Groups of dolphins: Sometimes a whole group of dolphins and small whales become stranded. In this case, some of the animals might still be in the water. Try to avoid them also become stranded. This will not work by making noise, but by carefully pushing them into deeper water, using boats or people. Try to bring the animals on the beach to the group in the water. Then escort the group with boats into open water. Groups are often structured in several subgroups with tight bonding between the individuals. Try to identify such subgroups and start with them.
Special tips for Veterinarians
There are very few veterinarians with experience on marine mammals in Peru. If you are a veterinarian unfamiliar with dolphins, you should take the following into consideration, when assessing the state of the animal:
1. Using a probe in order to take the animal’s temperature is extremely stressful as you have to roll the animal to it’s side, which is against all common sense, particularly with a larger animal. You might break the bones of one of the pectoral fins and worsen the situation. Best to gauge the temperature by one person standing near the blowholes and waiting for the next blow. Hold one hand about half a meter above the blowholes and keep it there when the animal blows. Then also blow in your other hand. Is there a great difference in the relative warmth of your breath against that of the dolphin’s breath ? Do this every hour or so and write down your observations.
2. Keep a record of the respiration and pulse rate. Have somebody writing down the exact time (hour, minute and second) for each breath. If there is a dramatic change in respiration rate, check if there is an external cause (such as a loud noise from generators, cars, dogs barking or people screaming). Always include a note of such disturbances alongside the record for breath.
3. To get a pulse is really only possible when the animal is floating. Place your hand under the left pectoral fin (the animal’s left) and you will feel the beat.
4. Keep record of the animal’s movement. Is it flitching?; Is it moving it’s head?, Pectoral fins or fluke; is it shivering?, etc
What to do if the animal is too ill or wounded and can not be rehabilitated or if the animal dies:
1. If the animal is obviously too sick or wounded to be rehabilitated, the only thing you can do is try to make it’s situation more comfortable by digging holes for the pectoral fins to be in a more natural position, keeping it wet and in the shade.
2. Never try to kill a dolphin with the intention to make it suffer less. Supreme decree No. 002-96-PE, Article 6 prohibits any harassment, injuring or intentional mutilation of small cetaceans. As probably not being experienced with dolphins’ anatomy, you also will not find the right places to kill a dolphin quickly and your intent will cause the animal only greater and unnecessary pain. Do not try to kill a dolphin by shooting it in the head. The bullet most probably will not penetrate the strong bones of the head and might bounce off and hurt bystanders.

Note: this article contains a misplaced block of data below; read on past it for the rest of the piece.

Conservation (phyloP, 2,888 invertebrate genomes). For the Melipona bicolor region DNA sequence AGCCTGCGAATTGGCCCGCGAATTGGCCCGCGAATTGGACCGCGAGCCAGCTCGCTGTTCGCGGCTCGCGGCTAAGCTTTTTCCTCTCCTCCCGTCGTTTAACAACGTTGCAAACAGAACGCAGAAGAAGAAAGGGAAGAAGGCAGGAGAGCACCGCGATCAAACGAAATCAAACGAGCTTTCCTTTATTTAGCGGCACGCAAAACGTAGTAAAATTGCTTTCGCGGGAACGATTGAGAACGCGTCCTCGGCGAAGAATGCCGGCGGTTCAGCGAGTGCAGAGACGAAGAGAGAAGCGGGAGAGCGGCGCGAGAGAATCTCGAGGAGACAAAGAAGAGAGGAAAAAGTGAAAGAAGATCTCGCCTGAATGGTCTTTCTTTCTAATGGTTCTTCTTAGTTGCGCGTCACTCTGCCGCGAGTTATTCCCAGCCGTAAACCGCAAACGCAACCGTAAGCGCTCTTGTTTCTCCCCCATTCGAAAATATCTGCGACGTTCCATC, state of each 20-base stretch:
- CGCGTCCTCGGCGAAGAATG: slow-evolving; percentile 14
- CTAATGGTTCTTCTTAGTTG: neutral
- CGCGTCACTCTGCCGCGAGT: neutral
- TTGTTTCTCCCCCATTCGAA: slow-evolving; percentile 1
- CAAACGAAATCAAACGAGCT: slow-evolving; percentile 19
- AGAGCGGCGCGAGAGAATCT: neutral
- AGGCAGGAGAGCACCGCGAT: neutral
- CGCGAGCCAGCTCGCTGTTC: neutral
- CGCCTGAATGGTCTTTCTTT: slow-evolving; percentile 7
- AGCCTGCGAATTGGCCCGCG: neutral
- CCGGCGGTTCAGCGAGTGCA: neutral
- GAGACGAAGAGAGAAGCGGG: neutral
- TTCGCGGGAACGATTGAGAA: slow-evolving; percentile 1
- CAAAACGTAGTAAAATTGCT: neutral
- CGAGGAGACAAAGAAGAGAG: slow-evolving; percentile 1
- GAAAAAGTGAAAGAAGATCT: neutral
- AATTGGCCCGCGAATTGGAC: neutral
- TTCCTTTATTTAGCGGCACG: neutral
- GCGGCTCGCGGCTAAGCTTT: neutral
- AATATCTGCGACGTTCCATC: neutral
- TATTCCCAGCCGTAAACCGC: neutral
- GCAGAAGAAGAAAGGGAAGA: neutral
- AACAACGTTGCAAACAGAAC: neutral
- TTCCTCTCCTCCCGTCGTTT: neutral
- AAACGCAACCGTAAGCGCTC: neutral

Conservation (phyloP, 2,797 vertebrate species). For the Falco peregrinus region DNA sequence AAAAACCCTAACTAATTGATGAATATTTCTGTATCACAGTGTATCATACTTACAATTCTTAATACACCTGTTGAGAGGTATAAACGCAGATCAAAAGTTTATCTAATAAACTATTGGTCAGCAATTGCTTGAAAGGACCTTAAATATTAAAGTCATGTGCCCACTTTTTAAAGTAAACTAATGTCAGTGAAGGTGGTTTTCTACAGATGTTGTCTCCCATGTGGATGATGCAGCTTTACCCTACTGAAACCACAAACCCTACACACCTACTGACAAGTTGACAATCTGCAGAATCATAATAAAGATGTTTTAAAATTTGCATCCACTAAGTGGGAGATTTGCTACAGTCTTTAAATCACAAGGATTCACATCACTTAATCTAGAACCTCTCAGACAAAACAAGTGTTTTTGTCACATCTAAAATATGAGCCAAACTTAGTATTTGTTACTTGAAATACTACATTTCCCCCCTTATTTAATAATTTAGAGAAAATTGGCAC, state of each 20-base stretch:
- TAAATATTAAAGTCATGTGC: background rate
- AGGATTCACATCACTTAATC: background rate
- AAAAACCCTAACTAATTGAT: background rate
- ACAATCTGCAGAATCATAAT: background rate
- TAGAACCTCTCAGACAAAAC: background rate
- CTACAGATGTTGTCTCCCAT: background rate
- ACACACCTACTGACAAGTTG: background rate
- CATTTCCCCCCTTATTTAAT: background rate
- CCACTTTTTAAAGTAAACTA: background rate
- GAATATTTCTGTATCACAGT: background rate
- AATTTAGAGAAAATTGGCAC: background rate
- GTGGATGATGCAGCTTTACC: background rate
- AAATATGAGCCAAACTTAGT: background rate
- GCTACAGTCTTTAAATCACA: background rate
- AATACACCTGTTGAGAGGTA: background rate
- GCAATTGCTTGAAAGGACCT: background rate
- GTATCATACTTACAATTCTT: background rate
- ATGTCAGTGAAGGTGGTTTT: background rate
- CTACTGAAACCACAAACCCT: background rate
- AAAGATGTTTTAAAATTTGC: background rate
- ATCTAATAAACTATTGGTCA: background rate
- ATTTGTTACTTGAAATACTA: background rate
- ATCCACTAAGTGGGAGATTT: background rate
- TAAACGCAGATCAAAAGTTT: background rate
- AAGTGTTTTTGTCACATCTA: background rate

3. If the animal has died, do not allow anybody to cut off the animal’s dorsal meat for human consumption. First, the animal might have been seriously ill and it might be dangerous to consume it and secondly the law Supreme decree No. 002-96-PE, Article 3 prohibits the consumption of fresh or processed dolphin meat.
Violations of these regulations mentioned previously on this web site can be punishable with the suspension of concessions, authorizations, permits or licenses for 180 days and one to three years in jail.
Whale watching and conservation initiatives:
Whale and dolphin watching offers an economic alternative to whaling and support species conservation. Whale watching tours are also offering research opportunities. Support species conservation and research, while enjoying whales and dolphins in Peru with Nature Expeditions.
Become a dolphin conservation volunteer and support the conservation and research programs of Mundo Azul.
What we do to stop the dolphin slaughter in Peru:
According to our estimate between 5000 and 15000 dolphins are killed illegally in Peru each year to be used as shark bait by Peruvian fishermen. Additionally up to 3000 dolphins are killed each year illegally in Peru for human consumption. In 2002 Mundo Azul started investigating the Peruvian black market on illegally caught dolphin meat. The dolphin meat is regularly landed at night on beaches near the ports in order to avoid the controls of harbor officials. At this point, the meat is already cut into small pieces and hidden in boxes, while heads, flukes, bones and intestines have been thrown over board before or while entering the harbor. The meat is then openly sold on local markets. In 2013 Mundo Azul uncovered the massive dolphin kill for shark bait. Stefan Austermühle, Executive Director of Mundo Azul, managed to travel in a full month fishing trip and filmed the brutal killing of dolphins – pictures that sent a shock wave around the world. Please support our campaign to pressure the Peruvian government to act decisively in order to end the dolphin killing in Peru.
Mundo Azuls volunteers are engaged in undercover investigation of illegal sales of dolphin meat. We are then providing the collected intelligence to the Peruvian police and are actively supporting the implementation of police raids. We are also supporting the Peruvian police thru capacity building. Raising public awareness and environmental education are further activities of our dolphin conservation campaign. We are engaged in dolphin research providing us with important baseline information for conservation planning. Finally we are promoting whale and dolphin watching as a sustainable economic alternative to illegal dolphin killing.
We are also active on an international level against dolphin captivity and whaling.
What you can do to stop the dolphin slaughter in Peru